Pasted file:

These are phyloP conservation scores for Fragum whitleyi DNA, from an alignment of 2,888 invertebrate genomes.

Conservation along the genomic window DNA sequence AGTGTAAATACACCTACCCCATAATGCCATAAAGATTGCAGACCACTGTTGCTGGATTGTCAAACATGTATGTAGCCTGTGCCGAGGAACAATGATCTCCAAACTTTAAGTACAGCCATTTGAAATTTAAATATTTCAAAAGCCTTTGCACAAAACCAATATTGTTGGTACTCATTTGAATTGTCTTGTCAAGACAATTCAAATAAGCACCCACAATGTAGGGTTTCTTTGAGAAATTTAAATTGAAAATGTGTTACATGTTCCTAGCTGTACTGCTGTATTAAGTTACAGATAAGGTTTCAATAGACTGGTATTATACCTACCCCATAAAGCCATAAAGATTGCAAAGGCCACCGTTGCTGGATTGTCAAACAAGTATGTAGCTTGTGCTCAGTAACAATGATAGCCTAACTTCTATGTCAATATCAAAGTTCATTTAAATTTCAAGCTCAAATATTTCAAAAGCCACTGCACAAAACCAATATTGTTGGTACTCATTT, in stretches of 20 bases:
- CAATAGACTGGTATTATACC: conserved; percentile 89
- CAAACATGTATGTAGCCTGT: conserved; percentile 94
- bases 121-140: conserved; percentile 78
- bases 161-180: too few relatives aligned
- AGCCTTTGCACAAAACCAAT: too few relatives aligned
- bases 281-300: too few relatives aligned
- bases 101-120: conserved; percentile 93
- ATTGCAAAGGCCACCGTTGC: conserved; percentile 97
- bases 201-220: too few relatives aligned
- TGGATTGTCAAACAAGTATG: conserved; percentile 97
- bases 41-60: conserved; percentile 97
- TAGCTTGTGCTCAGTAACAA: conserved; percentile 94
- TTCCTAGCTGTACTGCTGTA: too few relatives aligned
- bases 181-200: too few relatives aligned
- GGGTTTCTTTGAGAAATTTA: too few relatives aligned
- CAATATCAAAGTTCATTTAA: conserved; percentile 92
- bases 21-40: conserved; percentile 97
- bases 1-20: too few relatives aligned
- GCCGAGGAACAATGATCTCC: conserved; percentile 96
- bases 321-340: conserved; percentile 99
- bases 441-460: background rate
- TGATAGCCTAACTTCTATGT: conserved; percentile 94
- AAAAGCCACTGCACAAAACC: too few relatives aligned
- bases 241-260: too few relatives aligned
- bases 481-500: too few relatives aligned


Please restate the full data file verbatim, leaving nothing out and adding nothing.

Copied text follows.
These are phyloP conservation scores for Fragum whitleyi DNA, from an alignment of 2,888 invertebrate genomes.

Conservation along the genomic window DNA sequence AGTGTAAATACACCTACCCCATAATGCCATAAAGATTGCAGACCACTGTTGCTGGATTGTCAAACATGTATGTAGCCTGTGCCGAGGAACAATGATCTCCAAACTTTAAGTACAGCCATTTGAAATTTAAATATTTCAAAAGCCTTTGCACAAAACCAATATTGTTGGTACTCATTTGAATTGTCTTGTCAAGACAATTCAAATAAGCACCCACAATGTAGGGTTTCTTTGAGAAATTTAAATTGAAAATGTGTTACATGTTCCTAGCTGTACTGCTGTATTAAGTTACAGATAAGGTTTCAATAGACTGGTATTATACCTACCCCATAAAGCCATAAAGATTGCAAAGGCCACCGTTGCTGGATTGTCAAACAAGTATGTAGCTTGTGCTCAGTAACAATGATAGCCTAACTTCTATGTCAATATCAAAGTTCATTTAAATTTCAAGCTCAAATATTTCAAAAGCCACTGCACAAAACCAATATTGTTGGTACTCATTT, in stretches of 20 bases:
- CAATAGACTGGTATTATACC: conserved; percentile 89
- CAAACATGTATGTAGCCTGT: conserved; percentile 94
- bases 121-140: conserved; percentile 78
- bases 161-180: too few relatives aligned
- AGCCTTTGCACAAAACCAAT: too few relatives aligned
- bases 281-300: too few relatives aligned
- bases 101-120: conserved; percentile 93
- ATTGCAAAGGCCACCGTTGC: conserved; percentile 97
- bases 201-220: too few relatives aligned
- TGGATTGTCAAACAAGTATG: conserved; percentile 97
- bases 41-60: conserved; percentile 97
- TAGCTTGTGCTCAGTAACAA: conserved; percentile 94
- TTCCTAGCTGTACTGCTGTA: too few relatives aligned
- bases 181-200: too few relatives aligned
- GGGTTTCTTTGAGAAATTTA: too few relatives aligned
- CAATATCAAAGTTCATTTAA: conserved; percentile 92
- bases 21-40: conserved; percentile 97
- bases 1-20: too few relatives aligned
- GCCGAGGAACAATGATCTCC: conserved; percentile 96
- bases 321-340: conserved; percentile 99
- bases 441-460: background rate
- TGATAGCCTAACTTCTATGT: conserved; percentile 94
- AAAAGCCACTGCACAAAACC: too few relatives aligned
- bases 241-260: too few relatives aligned
- bases 481-500: too few relatives aligned